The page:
Social Media Integration comprises two separate control groups, Social Media Profiles and Social Media Sharing. You may enable both, either or neither.
Social Media Profiles links your page to social media networks of which you are a member. This places buttons on the page which are simple hyperlinks to each of your profile pages. You may style the appearance of these buttons, and select their position on the page. Then fill in the hyperlinks to each of the profile pages you wish to include.
Buttons are included for Pinterest, Google Plus, Twitter, LinkedIn, Facebook, Instagram, Tumbler, VSCO Grid and RSS, plus a generic button you may use to link to another profile, an about page or whatever.
Social Media Sharing places buttons on the page which allow your visitors to share your content on their social networks. Whether or not you are a member of that network is irrelevant.
Enabling sharing allows your content to be shared on Facebook, LinkedIn, Twitter, Google Plus, Pinterest, Tumblr or via Email.
Social media sharing requires that Open Graph Protocol be enabled:
Open Graph Protocol is metadata that Facebook, Twitter and (maybe) other networks uses to determine the title, description, thumbnail, URL, etc. for your page. When enabled, your pages will be exported as PHP documents. PHP documents may only be viewed online or in a virtual server environment, and so you will not be able use Lightroom's “Preview In Browser” feature, nor will you be able to preview your page from your local desktop.
Should you choose, you may enabled Open Graph Protocol without enabling the sharing options. This will make your page identifiable to Facebook, Twitter, etc. when users copy-and-paste your page URL to their social media walls, even without your putting share buttons on the page.
To preview how your page will appear on Facebook, copy-and-paste your page's URL into Facebook's Debugger. Facebook caches information about a page for some time after the first time its shared; if you need to reset Facebook's cache (for example, if you've made changes to the page which are not being reflected when the page is shared on FB), then using the debugger will also update the cache.
You should also use Twitter's Card Validator for at least one page on your site. Again, copy-and-paste your page URL into the “Validate & Apply” section of the page. You will see a preview of the page's Twitter card (how it will appear in Twitter feeds when shared). More importantly, you will need to Request Approval for your domain:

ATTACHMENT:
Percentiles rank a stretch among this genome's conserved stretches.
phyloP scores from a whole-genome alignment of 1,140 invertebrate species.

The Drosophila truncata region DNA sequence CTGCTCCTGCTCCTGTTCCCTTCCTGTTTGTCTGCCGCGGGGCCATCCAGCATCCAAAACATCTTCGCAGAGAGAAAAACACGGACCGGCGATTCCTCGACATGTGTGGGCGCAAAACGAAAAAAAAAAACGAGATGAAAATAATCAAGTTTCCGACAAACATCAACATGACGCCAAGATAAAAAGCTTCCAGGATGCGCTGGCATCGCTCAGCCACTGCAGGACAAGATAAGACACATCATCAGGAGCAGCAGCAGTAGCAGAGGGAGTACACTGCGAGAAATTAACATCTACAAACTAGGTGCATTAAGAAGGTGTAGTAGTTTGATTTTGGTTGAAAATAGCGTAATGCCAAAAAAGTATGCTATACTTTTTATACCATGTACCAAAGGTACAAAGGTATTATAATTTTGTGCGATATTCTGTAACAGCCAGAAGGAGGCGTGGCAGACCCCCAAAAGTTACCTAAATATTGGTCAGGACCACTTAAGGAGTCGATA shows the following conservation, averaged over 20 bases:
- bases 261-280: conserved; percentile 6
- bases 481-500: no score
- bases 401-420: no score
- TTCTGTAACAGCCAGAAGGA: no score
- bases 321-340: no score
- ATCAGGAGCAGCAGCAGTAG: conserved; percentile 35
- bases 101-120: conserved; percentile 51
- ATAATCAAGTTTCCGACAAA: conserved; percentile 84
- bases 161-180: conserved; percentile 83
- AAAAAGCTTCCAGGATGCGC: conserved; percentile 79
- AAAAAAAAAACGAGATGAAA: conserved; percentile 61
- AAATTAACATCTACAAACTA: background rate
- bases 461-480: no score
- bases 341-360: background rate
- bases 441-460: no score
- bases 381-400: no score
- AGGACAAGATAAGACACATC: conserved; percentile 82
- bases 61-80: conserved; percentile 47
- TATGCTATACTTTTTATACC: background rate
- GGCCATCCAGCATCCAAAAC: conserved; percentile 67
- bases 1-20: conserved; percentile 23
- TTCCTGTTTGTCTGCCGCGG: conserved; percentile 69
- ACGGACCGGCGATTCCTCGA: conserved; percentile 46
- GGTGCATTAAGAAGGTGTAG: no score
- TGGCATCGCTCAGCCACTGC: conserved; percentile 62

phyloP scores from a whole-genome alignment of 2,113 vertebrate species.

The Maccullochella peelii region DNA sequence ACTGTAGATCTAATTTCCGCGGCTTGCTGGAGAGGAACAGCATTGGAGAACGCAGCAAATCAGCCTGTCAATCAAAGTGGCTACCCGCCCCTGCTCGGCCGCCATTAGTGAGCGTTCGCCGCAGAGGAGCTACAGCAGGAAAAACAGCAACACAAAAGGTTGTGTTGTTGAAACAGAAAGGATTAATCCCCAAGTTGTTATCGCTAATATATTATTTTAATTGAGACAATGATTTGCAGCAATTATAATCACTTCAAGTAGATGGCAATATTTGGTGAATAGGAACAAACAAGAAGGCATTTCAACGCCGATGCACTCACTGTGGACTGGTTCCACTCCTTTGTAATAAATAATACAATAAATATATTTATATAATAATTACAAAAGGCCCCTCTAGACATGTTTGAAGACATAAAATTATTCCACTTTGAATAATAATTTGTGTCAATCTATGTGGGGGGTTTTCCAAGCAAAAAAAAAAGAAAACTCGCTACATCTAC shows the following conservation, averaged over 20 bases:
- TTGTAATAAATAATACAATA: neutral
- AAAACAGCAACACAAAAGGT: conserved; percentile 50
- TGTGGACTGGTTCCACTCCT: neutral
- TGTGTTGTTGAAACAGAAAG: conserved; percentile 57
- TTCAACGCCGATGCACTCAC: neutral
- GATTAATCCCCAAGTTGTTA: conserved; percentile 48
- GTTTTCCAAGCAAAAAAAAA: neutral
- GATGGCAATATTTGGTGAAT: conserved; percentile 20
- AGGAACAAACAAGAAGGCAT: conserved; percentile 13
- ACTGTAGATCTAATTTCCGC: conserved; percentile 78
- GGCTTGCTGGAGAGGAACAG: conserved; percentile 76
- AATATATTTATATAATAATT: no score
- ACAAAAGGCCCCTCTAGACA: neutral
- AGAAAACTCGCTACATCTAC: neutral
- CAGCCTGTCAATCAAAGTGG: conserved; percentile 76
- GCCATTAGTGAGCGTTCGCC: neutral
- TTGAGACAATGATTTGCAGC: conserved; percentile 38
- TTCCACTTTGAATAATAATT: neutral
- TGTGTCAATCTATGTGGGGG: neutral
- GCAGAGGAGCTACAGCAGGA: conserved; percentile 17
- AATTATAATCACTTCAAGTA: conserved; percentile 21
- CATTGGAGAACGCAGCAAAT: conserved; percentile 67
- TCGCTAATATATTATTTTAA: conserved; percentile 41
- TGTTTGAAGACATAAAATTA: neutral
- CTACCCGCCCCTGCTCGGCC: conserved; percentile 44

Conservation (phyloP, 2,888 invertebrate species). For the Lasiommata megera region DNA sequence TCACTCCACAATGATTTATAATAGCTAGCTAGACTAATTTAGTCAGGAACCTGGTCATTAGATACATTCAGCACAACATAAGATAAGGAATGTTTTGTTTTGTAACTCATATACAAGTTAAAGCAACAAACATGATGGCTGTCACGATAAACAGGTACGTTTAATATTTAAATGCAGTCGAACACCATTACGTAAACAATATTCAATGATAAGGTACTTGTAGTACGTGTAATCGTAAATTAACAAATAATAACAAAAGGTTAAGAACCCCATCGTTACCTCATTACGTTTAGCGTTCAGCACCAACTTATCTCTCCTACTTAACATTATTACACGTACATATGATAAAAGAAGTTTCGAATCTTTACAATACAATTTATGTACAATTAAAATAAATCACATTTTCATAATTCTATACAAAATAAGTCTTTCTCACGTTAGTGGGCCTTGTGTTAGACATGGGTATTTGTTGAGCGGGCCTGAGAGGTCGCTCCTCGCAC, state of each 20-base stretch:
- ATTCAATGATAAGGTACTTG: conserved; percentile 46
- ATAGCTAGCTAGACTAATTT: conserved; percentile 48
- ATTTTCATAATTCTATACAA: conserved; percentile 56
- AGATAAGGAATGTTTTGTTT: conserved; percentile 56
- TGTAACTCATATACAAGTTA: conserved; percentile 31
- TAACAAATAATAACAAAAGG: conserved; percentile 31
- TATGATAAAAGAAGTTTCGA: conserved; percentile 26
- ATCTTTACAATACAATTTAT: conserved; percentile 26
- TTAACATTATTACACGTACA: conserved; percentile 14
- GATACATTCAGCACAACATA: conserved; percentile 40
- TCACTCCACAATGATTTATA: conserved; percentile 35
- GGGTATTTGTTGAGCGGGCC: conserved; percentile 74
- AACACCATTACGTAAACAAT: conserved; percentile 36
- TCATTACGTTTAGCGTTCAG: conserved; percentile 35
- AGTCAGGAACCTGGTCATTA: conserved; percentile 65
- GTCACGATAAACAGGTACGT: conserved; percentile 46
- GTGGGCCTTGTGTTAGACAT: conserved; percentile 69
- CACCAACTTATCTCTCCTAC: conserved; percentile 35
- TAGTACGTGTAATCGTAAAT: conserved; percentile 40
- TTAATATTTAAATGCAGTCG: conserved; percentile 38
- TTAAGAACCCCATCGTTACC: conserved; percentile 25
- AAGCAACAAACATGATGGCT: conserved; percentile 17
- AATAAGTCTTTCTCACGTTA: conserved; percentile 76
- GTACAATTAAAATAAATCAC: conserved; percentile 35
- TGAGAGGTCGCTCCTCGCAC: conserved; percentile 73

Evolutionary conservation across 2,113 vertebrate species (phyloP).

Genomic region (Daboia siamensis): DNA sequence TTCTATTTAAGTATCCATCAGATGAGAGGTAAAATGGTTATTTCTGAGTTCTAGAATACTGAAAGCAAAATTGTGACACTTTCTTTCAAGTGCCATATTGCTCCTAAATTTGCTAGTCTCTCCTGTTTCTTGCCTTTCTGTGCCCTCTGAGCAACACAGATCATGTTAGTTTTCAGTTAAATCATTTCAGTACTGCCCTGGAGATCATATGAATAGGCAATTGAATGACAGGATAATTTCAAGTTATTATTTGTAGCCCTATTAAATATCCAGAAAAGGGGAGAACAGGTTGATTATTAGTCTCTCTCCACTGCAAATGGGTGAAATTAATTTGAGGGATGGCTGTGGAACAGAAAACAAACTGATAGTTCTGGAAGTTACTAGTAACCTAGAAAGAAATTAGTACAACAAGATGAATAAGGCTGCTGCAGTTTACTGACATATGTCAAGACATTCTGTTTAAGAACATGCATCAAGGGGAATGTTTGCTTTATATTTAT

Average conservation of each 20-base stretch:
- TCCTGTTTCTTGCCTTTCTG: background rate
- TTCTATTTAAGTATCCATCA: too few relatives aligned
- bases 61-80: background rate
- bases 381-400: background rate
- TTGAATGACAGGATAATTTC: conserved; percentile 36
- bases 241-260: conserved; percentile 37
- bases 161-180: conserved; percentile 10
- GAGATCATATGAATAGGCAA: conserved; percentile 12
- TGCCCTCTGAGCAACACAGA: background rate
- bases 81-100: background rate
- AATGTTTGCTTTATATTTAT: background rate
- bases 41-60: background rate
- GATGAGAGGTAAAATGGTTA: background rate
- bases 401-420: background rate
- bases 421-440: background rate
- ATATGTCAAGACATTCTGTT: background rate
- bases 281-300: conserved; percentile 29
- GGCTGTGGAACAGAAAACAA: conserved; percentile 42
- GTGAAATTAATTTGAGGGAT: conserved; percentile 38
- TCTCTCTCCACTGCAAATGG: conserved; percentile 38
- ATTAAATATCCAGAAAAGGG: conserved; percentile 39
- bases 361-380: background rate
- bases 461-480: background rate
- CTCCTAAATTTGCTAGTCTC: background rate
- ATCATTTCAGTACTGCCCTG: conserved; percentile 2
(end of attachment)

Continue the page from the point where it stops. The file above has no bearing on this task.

Why must this be done?
As a website owner you must opt-in to have cards displayed for your domain, and Twitter must approve the integration.
Because Twitter says so, that's why. You should only have to do this once for each domain, not for each page or gallery.
CE4 plugins support bit.ly for posting shortened URLs to Twitter, which helps tremendously with the 140 character limit when tweeting. To enable this, you will need to setup an account with bit.ly to get an API key.
Once logged into your bit.ly account, click on your username at the top of the page, then choose “Settings” from the drop-down menu. Click the “Advanced” tab, then scroll to the bottom of the page and click the link “Show legacy API key”. Copy-and-paste your username and the key into Lightroom.
This runs through a PHP function based on cURL, which is commonly supported by hosts these days. If the bit.ly support should fail on your server, ask your host about cURL support. If unsupported, don't use this feature.
Every denizen of the Internet consumes their preferred content in their own preferred way. Some people like to get their feeds via Facebook, while others will prefer to follow your doings on Twitter, or by traditional RSS. While I am not personally very interested in social media, there is no denying its importance in building and maintaining the interest of your audience. And so, the more involved you are on social media, the more social media outlets you inhabit, the more avenues you provide for visitors to follow your work and your doings, then the more likely you are to gather a following.
Facebook, Twitter and Google Plus are the big no-brainers. You should be on them, and – if blogging – your blog should feed content to those services. Utilizing additional social media outlets can only benefit you further. If you're active on Instagram, then it's a great way to shove a steady stream of images into view. I actually prefer VSCO Grid, similar to Instagram, but I think with a much smaller, more discerning and more focused audience.
For all of this, using Social Media Profile badges to link you website to your social media profiles is tremendously beneficial.
Social Media Sharing buttons, however, are somewhat de-emphasized in CE4. Sharing can now be accomplished on a per-image basis, rather than having to share the entire page. Pages such as About and Contact pages don't really need sharing capabilities. So you while there may still be cases where general share buttons for the page may be advantageous, you should perhaps weigh the necessity of such before implementing them on the page. For bloggers, WordPress has a lot of plugins for this purpose, so our sharing buttons probably aren't needed when using CE4 Theme for WordPress.
The Turning Gate
Creating webbly, wobbly, Lightroomy things since 2007.